Feb 2010 Journal

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A moving experience: The Winton Train journey from a daughter’s perspective

Last September, I was one of 40 second-generation family members accompanying the 22 ‘Kinder’ who were recreating their 1939 journeys from Prague to London on board the ‘Winton Train’. Among them were my mother, Josephine Knight, and my aunt, Alice Masters.

Like many in the second generation, I grew up in England keenly aware that our lives had been shaped in a particularly painful way. My parents and their friends spoke with Continental accents and cooked wonderful Continental food, but there was no getting away from it - we were different. As a child, I wondered why we had so little actual family and yet so many ‘aunts’ and ‘uncles’ from so many countries. As I grew older, I learned more about our history, but I believe I held back from asking too many probing questions, intuitively aware perhaps of the pain such questions might bring. Being a passenger on the Winton Train brought an extraordinary opportunity to close that gap and to step into my mother’s past in a way I would never have thought possible.

Flying with us to Prague, about to start a term studying there and curious to know more about her family’s past, was my 19-year-old daughter Joelle. She was deeply moved by the ceremonies and performance of Brundibar at the National Museum on the evening prior to the train’s departure; it was no small thing to be standing beside her grandmother and great-aunt in an ornate hall in which their history of being uprooted at such a tender age was being commemorated. The next morning she came to see us off at Wilsonova station. A BBC cameraman caught our tearful farewells on camera. As the train pulled out of the station, whistle blowing, belching clouds of steam, the irony of the moment wasn’t lost on any of us: 70 years ago a train just like this one carried my mother and her sisters away from their parents, family, friends and homeland. This time we represented a story of renewal and survival.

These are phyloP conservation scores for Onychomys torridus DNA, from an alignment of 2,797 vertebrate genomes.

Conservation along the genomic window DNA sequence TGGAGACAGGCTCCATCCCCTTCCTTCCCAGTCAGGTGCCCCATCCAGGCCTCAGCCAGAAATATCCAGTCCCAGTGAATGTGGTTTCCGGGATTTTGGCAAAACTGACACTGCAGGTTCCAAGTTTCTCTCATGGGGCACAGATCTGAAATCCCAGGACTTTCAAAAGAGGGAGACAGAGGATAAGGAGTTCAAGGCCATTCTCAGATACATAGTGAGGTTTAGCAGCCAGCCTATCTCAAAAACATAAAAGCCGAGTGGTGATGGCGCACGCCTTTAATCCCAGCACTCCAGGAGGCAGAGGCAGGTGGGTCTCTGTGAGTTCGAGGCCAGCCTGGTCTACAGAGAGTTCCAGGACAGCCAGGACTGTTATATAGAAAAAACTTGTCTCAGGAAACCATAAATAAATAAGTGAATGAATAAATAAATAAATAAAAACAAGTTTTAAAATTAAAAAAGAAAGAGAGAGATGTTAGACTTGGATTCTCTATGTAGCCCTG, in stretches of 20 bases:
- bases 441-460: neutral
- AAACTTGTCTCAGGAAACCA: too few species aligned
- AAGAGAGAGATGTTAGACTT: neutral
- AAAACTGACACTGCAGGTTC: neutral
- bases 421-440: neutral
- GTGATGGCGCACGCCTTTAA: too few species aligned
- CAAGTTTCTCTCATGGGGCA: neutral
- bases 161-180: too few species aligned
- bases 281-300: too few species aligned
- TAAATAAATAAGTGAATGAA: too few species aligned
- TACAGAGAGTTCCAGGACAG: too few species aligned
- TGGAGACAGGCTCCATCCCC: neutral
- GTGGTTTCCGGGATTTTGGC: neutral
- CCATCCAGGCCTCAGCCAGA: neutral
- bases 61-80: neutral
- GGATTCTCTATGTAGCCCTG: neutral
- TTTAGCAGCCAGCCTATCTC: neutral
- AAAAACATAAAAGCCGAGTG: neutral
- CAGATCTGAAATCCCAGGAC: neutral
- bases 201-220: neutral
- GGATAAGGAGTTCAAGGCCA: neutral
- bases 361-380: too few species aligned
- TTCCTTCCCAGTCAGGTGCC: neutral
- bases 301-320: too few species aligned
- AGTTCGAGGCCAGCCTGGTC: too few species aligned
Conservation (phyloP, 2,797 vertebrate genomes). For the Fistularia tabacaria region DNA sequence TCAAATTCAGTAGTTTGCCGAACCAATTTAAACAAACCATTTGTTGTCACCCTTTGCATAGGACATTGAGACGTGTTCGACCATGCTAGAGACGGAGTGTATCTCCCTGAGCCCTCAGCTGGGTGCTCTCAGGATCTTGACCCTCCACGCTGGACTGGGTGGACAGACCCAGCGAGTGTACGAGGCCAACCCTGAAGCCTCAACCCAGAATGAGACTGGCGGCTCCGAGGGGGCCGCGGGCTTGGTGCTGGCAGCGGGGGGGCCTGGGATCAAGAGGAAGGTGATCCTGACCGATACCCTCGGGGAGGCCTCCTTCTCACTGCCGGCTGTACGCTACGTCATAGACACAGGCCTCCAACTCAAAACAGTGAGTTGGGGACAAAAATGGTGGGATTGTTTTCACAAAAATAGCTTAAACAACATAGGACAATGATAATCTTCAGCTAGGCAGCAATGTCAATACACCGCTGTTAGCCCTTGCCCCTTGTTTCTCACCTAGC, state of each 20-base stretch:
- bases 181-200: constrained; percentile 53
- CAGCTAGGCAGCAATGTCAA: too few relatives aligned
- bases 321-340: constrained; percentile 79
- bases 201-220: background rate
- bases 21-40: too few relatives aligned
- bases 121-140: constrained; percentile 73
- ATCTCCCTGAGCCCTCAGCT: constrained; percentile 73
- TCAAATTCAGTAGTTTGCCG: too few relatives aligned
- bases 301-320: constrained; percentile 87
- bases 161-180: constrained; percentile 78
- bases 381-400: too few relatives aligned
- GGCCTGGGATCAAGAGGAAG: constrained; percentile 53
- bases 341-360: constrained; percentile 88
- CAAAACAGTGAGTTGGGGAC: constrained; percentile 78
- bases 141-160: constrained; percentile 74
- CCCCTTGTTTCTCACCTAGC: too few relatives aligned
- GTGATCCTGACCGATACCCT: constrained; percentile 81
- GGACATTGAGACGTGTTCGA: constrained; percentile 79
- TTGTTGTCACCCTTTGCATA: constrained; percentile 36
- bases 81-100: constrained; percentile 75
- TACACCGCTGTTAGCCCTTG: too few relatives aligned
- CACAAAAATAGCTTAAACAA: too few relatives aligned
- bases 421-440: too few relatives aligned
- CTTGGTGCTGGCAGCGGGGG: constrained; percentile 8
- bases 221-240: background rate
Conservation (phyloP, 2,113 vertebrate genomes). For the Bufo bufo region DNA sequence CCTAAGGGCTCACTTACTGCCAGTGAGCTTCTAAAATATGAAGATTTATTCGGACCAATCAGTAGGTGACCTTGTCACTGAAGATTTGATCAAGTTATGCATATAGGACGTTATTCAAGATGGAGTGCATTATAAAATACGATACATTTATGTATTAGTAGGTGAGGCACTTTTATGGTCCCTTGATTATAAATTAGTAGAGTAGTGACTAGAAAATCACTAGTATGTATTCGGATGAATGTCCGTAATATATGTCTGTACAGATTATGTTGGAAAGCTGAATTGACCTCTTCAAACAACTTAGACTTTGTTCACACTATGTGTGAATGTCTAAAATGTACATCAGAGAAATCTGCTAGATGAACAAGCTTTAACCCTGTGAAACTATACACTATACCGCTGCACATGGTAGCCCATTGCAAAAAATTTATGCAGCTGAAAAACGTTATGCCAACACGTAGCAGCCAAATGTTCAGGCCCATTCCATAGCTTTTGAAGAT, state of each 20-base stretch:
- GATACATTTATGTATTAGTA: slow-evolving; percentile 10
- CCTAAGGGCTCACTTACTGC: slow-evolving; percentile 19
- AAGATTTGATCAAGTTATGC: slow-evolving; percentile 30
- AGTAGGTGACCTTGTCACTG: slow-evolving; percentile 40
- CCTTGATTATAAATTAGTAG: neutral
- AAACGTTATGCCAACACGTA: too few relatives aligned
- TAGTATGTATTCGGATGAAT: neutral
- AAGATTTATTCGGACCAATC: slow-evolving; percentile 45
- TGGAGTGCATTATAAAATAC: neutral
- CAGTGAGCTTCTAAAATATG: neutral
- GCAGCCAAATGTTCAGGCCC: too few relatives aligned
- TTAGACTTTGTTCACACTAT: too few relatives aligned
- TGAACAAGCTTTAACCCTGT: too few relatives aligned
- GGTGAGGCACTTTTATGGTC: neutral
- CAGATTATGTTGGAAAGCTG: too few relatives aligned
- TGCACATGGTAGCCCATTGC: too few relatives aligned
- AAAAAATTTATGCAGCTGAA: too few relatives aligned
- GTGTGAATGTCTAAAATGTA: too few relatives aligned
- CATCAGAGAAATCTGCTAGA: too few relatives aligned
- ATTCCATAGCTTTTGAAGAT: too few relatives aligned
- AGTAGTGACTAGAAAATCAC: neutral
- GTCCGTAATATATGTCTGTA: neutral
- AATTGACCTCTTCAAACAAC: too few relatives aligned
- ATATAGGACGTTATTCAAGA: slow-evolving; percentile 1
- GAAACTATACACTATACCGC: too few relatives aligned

On board the train it was thrilling and deeply comforting to talk with other second-generation family members and to find out that we had shared such similar childhoods. As we talked, I discovered that I wasn’t alone in my reluctance to travel through what is still perceived by many of the second generation as hostile territory; memories of childhood nightmares we could only partly understand had clearly not been dispelled with the passing of time.

We second-generation travellers felt the enormous weight of our parents’ pasts. We had all worried about the physical and emotional demands the trip would place upon them. We needn’t have been concerned. Our 22 Kinder, survivors through and through, took it all in their stride, earning the admiration and respect of all on board. They displayed resilience, grace and patience. They told their stories and showed their photographs and documents repeatedly to reporters, TV crews and government officials in the Czech Republic, Germany, the Netherlands and the UK.

In addition to the news coverage, the Kinder were summoned to the original 1930s carriage at the rear of the train by director Matej Minac in order to film scenes for his film Nicky’s Family, due to be released in 2010. Undeterred by the bouncing, jolting train, our intrepid travellers made their way there, jostled precariously from side to side, passing from carriage to carriage on the sliding metal platforms. They told us about their feelings on their original journey, when they sat nervously together in the sealed carriage, armed German soldiers keeping watch. They commented that there were no people standing in fields and at small stations en route to cheer them on, take photos and wave, as there were now.